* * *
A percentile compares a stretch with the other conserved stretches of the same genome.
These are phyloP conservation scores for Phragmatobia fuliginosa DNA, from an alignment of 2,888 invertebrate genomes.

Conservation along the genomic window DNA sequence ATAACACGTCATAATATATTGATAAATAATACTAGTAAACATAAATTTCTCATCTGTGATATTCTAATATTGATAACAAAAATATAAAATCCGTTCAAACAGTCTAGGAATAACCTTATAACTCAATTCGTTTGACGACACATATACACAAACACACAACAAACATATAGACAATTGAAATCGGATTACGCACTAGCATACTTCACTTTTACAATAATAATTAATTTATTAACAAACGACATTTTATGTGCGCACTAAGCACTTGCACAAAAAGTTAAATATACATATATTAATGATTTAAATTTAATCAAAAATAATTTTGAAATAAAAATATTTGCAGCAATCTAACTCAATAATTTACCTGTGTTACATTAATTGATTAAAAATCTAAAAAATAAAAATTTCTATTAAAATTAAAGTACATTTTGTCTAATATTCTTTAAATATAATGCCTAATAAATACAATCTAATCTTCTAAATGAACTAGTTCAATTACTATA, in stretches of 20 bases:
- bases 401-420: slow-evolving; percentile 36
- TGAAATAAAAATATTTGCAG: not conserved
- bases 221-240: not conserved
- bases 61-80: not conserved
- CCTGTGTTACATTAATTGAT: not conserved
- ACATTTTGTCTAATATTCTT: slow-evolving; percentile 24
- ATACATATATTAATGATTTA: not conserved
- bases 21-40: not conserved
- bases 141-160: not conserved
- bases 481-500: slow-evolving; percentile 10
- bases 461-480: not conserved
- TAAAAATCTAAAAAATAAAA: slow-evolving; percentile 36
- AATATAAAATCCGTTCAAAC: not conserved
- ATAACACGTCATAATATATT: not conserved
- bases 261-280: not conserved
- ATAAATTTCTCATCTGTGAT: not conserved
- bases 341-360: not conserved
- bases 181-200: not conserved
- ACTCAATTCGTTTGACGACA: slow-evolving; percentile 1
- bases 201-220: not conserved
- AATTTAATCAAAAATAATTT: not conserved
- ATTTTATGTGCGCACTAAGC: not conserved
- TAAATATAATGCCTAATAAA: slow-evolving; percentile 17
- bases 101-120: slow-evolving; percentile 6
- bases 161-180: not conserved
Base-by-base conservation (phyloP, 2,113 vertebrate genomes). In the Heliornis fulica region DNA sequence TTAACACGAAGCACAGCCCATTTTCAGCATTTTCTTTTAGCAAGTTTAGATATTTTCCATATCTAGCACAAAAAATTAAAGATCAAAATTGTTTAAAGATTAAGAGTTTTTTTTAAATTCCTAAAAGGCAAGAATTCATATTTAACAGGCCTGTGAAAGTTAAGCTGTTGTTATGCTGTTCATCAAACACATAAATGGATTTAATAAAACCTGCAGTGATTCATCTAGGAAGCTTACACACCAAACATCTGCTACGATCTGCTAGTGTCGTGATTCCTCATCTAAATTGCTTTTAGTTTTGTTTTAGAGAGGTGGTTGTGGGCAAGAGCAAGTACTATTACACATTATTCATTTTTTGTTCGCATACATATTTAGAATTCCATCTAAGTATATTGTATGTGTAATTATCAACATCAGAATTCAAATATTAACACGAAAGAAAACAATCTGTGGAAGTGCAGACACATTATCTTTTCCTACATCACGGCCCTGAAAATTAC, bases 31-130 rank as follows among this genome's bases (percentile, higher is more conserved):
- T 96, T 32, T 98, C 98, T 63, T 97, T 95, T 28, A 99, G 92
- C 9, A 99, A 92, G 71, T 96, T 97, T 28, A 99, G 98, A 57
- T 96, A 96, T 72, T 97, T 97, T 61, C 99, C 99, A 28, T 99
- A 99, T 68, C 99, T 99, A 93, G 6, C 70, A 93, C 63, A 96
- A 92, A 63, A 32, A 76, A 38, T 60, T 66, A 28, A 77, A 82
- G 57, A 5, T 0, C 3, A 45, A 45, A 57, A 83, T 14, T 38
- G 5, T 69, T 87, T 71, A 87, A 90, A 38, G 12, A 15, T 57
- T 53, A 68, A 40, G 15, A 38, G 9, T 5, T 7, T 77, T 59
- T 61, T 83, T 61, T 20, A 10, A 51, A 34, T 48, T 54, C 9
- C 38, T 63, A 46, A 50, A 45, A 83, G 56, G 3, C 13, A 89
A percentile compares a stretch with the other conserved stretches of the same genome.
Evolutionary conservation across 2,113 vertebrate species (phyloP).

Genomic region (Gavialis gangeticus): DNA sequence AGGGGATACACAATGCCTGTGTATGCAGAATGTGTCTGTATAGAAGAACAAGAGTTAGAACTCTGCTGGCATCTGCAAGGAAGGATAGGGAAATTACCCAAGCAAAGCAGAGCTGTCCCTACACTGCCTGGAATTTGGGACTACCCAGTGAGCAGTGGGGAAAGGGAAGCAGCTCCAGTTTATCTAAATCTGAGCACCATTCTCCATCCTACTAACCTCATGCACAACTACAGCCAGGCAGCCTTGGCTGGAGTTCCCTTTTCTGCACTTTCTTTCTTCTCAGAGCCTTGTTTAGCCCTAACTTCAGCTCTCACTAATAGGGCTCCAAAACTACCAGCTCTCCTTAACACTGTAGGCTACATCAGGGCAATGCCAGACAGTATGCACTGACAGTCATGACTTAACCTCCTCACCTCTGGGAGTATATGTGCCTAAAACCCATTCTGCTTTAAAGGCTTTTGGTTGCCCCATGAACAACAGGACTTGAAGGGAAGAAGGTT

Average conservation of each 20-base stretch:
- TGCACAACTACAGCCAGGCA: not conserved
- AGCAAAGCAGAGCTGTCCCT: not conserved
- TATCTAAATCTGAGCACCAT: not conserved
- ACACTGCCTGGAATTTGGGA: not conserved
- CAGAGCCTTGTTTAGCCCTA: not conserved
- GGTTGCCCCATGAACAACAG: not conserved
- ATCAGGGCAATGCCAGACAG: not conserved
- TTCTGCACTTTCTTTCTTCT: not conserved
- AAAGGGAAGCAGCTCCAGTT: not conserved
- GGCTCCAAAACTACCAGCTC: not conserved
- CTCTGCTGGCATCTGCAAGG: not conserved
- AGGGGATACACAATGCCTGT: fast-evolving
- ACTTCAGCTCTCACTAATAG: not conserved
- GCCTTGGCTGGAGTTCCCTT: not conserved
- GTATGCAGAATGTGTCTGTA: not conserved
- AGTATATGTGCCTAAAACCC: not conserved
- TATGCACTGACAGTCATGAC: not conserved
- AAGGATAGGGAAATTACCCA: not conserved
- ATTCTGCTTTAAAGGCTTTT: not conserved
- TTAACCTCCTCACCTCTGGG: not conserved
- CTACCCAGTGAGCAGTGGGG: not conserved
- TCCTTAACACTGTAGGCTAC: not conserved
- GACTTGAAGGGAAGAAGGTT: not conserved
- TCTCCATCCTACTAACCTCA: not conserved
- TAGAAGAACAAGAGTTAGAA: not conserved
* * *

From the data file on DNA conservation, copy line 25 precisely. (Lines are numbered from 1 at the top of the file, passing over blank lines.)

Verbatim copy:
- ATTTTATGTGCGCACTAAGC: not conserved